Who should be screened for osteoporosis?

  • Women or men of any age with fractures after minimal trauma
  • All women over age 65
  • All men over 75
  • Younger women and men with major risk factors

What are the major risk factors for osteoporosis?

  • Low body weight (BMI <23)
  • Family history of osteoporosis
  • Significant history of smoking or alcohol excess
  • Premature menopause in women
  • Testosterone deficiency in men
  • Chronic glucocorticoid use

What are the major risk factors for fractures?

  • Prior fractures with minimal trauma, including asymptomatic vertebral fractures
  • Low bone mineral density
  • History of falls or impaired physical function
  • Frailty
  • Impaired cognition

How should patients be screened for osteoporosis?

  • Bone mineral densitometry of hip, with or without lumbar spine measurement
  • Use the lowest T-score to determine need for treatment (T-score provides a comparison to healthy young adults; negative scores reflect low bone mineral density)

What should be done to prevent osteoporosis?

  • Weight bearing exercise
  • Calcium (1,000 - 1,500 mg/day) & Vitamin D (400 - 800 IU/day)
  • Adequate calcium & vitamin D is essential for other therapies to be effective. Calcium is best taken in divided doses, with meals
  • Stop smoking
  • Avoid excess alcohol
  • Maintain a healthy body weight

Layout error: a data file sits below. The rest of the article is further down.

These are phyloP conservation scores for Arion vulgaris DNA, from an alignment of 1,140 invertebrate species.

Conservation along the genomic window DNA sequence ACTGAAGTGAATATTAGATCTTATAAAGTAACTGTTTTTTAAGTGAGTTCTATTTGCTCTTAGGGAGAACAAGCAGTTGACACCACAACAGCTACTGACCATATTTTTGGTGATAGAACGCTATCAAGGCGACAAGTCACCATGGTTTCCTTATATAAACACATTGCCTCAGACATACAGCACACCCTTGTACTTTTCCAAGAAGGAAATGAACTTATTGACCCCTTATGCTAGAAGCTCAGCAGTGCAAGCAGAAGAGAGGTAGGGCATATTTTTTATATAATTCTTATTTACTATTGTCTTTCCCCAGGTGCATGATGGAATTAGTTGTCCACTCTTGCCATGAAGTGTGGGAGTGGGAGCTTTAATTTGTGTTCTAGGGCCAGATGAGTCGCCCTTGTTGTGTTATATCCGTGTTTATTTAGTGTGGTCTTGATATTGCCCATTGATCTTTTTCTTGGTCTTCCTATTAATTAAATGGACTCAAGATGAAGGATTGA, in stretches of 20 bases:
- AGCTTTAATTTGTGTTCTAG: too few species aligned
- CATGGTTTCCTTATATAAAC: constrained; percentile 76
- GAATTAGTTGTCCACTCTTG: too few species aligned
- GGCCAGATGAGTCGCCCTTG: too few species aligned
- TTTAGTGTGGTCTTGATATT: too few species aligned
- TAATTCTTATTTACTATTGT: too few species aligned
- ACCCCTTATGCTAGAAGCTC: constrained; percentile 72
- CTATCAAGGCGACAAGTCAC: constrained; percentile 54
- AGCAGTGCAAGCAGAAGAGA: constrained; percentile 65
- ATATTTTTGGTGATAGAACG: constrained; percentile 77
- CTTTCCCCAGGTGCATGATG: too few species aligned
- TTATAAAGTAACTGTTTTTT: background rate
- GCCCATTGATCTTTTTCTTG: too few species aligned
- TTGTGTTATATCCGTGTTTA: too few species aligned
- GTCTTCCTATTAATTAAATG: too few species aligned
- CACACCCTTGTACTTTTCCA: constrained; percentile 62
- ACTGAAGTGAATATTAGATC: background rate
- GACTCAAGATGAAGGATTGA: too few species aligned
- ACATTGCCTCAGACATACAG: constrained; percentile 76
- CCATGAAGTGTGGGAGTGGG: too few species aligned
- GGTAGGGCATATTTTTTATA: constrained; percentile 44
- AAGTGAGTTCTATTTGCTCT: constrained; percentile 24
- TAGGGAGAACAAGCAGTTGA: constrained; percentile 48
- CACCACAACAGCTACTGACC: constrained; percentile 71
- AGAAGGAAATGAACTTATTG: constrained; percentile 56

• Avoid thyroid hormone excess

When is drug treatment needed?

  • In addition to basic recommendations for prevention of osteoporosis, treatment is recommended for T scores < - 2.5
  • Consider treatment, if T-score is < -2 and other risk factors are present, or if there is documented bone loss over time
  • All patients on chronic glucocorticoids need drug treatment

Treatment Options

  • Bisphosphonates
  • Fosamax (Alendronate) (70 mg/week)
  • Actonel (Risedronate) (35 mg/week)
  • Additional potential benefits: none
  • Potential risks: esophageal ulcers
  • Side effects: GI distress, arthralgias/myalgias

Hormone Therapy

  • Estrogen or Estrogen/Progestin Therapy
  • Appropriate if primary indication is relief of vasomotor symptoms
  • Additional potential benefits: treatment of vasomotor symptoms and genitourinary atrophy
  • Potential risks: breast cancer, gallbladder disease, venous thrombosis, cardiovascular disease, stroke
  • Side effects: vaginal bleeding, breast tenderness


  • Evista (Raloxifene) (60 mg/day)
  • Additional potential benefits: reduced risk of breast cancer, LDL
  • Potential risks: venous thromboembolic events
  • Side effects: vasomotor symptoms, leg cramps

Anabolic Agents

  • Forteo (Teriparatide) (20 mcg/day by injection)
  • Additional potential benefits: none unless high risk of fracture
  • Potential risks: osteosarcoma after long-term use in rodents
  • Side effects: hypercalcemia, leg cramps

How can fractures be prevented in patients at increased risk? Fall prevention strategies:

  • Safety devices in home (e.g., non-skid rugs, night lights, tub or shower bars, stair banisters)
  • Balance, strength, gait and weight-bearing exercises
  • Proper footwear
  • Optimize vision
  • Minimize sedative and psychotropic drug use
  • Consider devices (e.g., canes, walkers, hip protectors)

How should patients be followed?

  • Assess compliance with recommended calcium and vitamin D intake, exercise program, and prescribed medications
  • Monitor bone mineral density every 2 years (or annually if osteoporosis is severe) until stable, then less frequently

When should patients be referred to a specialist?

  • Lack of response to conventional treatment, especially evidence of continued bone loss
  • New fracture on therapy
  • Inability to tolerate oral medications
  • Unexplained Z-score of < - 2, to rule out secondary causes of osteoporosis (Z-score provides comparison to age-matched adults)